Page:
* The first post of the new year takes me back to a snowy Tallinn at the start of its year as European City of Culture. Riga takes o the mantle from this weekend.
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There’s a wind of change blowing in off the Baltic Sea this spring.
For the Estonian capital, Tallinn, which adopted the mantle of European Capital of Culture and the Euro as its official currency in January, it’s a welcome gust.
The city is keen to shake off an image of bawdy stag-night excess in favour of a more highbrow city-break experience.
Tallinn has roughly a thousand years of history as a city, much of it marked by occupation from waves of Danes, Germans, Swedes and Russians respectively.
Estonia finally gained its independent in August 1991 and the indigenous culture has blossomed ever since.
The exhaustive programme of cultural events hopes to finally establish the city as a powerhouse cultural hub to rival St Petersburg or Copenhagen.
Luckily, Tallinn has an ace up its sleeve.
The medieval Old Town, a Unesco World-Heritage site since 1997, abounds with fairytale flourishes: ornate 15th-century doorways, cobbled courtyards with cosy gallery-cafés and a slew of skyline-defining churches rising with dignified calm above the ancient squares.
From my base at the Savoy Boutique Hotel, an intimate property in the heart of the Old Town, we embark on a walking tour that blends history, architecture with a spot of offbeat souvenir hunting.
The Gothic Town Hall, one of the few surviving examples in Europe we learn, dominates the central marketplace and has done since before its first documented mention in 1322.
It’s the satellite backstreets that provide the most compelling nooks and crannies, however.
Town Hall Pharmacy, the oldest in Europe, juxtaposes restored Baroque frescoes with dangling bunches of wild strawberry and mountain clover against a counter of modern-day medicines. Kalev, a historic marzipan shop with adjoining café, has a lost-in-time feel and colourful displays of hand-painted, almond-wafting delicacies.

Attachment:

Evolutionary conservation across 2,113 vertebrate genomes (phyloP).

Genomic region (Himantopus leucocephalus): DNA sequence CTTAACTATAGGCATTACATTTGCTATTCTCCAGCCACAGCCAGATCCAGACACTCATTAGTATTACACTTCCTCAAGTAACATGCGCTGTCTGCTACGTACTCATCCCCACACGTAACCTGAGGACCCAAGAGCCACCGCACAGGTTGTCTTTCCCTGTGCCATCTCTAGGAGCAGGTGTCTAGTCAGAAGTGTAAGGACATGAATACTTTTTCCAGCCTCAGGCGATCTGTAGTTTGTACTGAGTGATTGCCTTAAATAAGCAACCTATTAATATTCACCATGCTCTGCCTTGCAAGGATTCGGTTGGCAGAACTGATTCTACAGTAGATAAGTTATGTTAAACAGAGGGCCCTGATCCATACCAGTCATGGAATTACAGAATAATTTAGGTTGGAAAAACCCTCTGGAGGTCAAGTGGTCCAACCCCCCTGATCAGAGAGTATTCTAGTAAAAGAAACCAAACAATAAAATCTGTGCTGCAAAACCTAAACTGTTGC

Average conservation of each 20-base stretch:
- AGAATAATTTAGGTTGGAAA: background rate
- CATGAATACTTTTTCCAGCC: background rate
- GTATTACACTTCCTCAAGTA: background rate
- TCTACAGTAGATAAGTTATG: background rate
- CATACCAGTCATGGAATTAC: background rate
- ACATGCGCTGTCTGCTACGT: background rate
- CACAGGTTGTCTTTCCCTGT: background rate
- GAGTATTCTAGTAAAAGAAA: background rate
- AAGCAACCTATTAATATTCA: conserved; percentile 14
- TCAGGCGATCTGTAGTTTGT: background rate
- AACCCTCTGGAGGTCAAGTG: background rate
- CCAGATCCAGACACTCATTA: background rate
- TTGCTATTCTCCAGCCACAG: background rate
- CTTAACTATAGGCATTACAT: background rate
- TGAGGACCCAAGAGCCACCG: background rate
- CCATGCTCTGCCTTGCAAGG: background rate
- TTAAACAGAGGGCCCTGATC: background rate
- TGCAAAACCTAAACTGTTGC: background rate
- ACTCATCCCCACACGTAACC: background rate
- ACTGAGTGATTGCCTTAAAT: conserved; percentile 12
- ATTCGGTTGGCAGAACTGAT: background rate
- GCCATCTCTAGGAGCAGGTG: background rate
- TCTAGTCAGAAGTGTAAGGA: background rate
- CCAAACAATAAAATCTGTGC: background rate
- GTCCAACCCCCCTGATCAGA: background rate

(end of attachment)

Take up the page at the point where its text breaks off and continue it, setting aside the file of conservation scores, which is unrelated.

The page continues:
We then climb snow-frosted sidestreets towards the Upper Town, looking across the spires and weather vanes to the Baltic Sea, for a sense of how Tallinn is changing.
The Estonian Maritime Museum will open in the renovated Seaplane Harbour this autumn. The city’s new Cultural Kilometre, running from the up-and-coming Kalamaja district to the city centre, unveils its first events this spring.
The refurbishment of the Eighties-built TV Tower to showcase Estonian innovation should be complete by the end of the year.
It’s only when we step into the hushed-reverence calm of the Russian Orthodox Alexander Nevsky Cathedral, a symbol of Tsarist power, the connections across the Baltic Sea to Western Europe feel more than a world away.
Given free time to explore alone post tour, I venture down Masters’ Courtyard, where a tiny cafe-cum-chocolate shop catches my eye.
The interior of Cafe Pierre feels like an Estonian grandmother’s front parlour, candle lit and knick-knack adorned.
Over a warming latte and a slice of plaadikook, a cake of cottage cheese and forest berries, I pour over the op-ed story from the latest edition of the English-language Baltic Times, which calls for a reborn Estonia, a nation culturally closer to Sweden than Mother Russia.
But back out on the street, just tucked inside the snow-drifted city ramparts, old Russian women in headscarves still hawk hand-knitted scarves, hats and booties on the street.
The prices are in Euros these days but the negotiation still resolutely in Russian, spliced with nods of harasho and spasiba.
The next day we head out east of the Old Town to explore Kadriorg, the genteel, leafy suburb dominated by the summer palace built by the Russian Tsar Peter the Great for his wife Catherine.
The Baroque Palace, dating from 1718, was 40 years in construction and never actually seen complete by its paymaster.
The small but compelling permanent collection of Baroque art tells the tumultuous story of the Russian dynasty and its powerful influence on Tallinn.
Later, I branch out alone to catch a few early events from the cultural programme.
First stop the Hotel Viru & KGB Museum [pictured above], where I join the first ever tour in English to learn more about the hotel’s furtive role in the Soviet era – it housed a KGB surveillance centre on the secret 23rd floor.
The corridor opens into a stark, oblong room with a desk covered in old documents and a hawk-eyed view across the Old Town. The second room is a radio-relay centre, the intelligence link between Helsinki and Moscow.
But most striking of the new exhibitions is Dark Matters at the Ahhaa Science Centre.
Based on an idea by the German artist Andreas Heinecke, the sensory-depriving installation has blind guides to lead sighted people through a pitch-black maze.
After exploring a mini-me Tallinn park and harbour with just a white cane and my guide’s voice to help me, I end up in a black-hole café, attempting to add milk and sugar to my cup of tea.
While the cacophony of Estonian Europop adds to my confusion, we discuss how to recognise the faces of our respective families without our sight.
As I think about my daughters’ faces, the sense of loss feels more overwhelming at that moment than the eternal blackness that engulfs me.
As I emerge, dazed and blinking into the artificial light of the museum, just as Estonia has emerged through the mists of post-independence reinvention, I feel something tangible has changed.
This story was first published in the Daily Telegraph in January 2011. Liked this? Try also Baltic Culture in Tallinn
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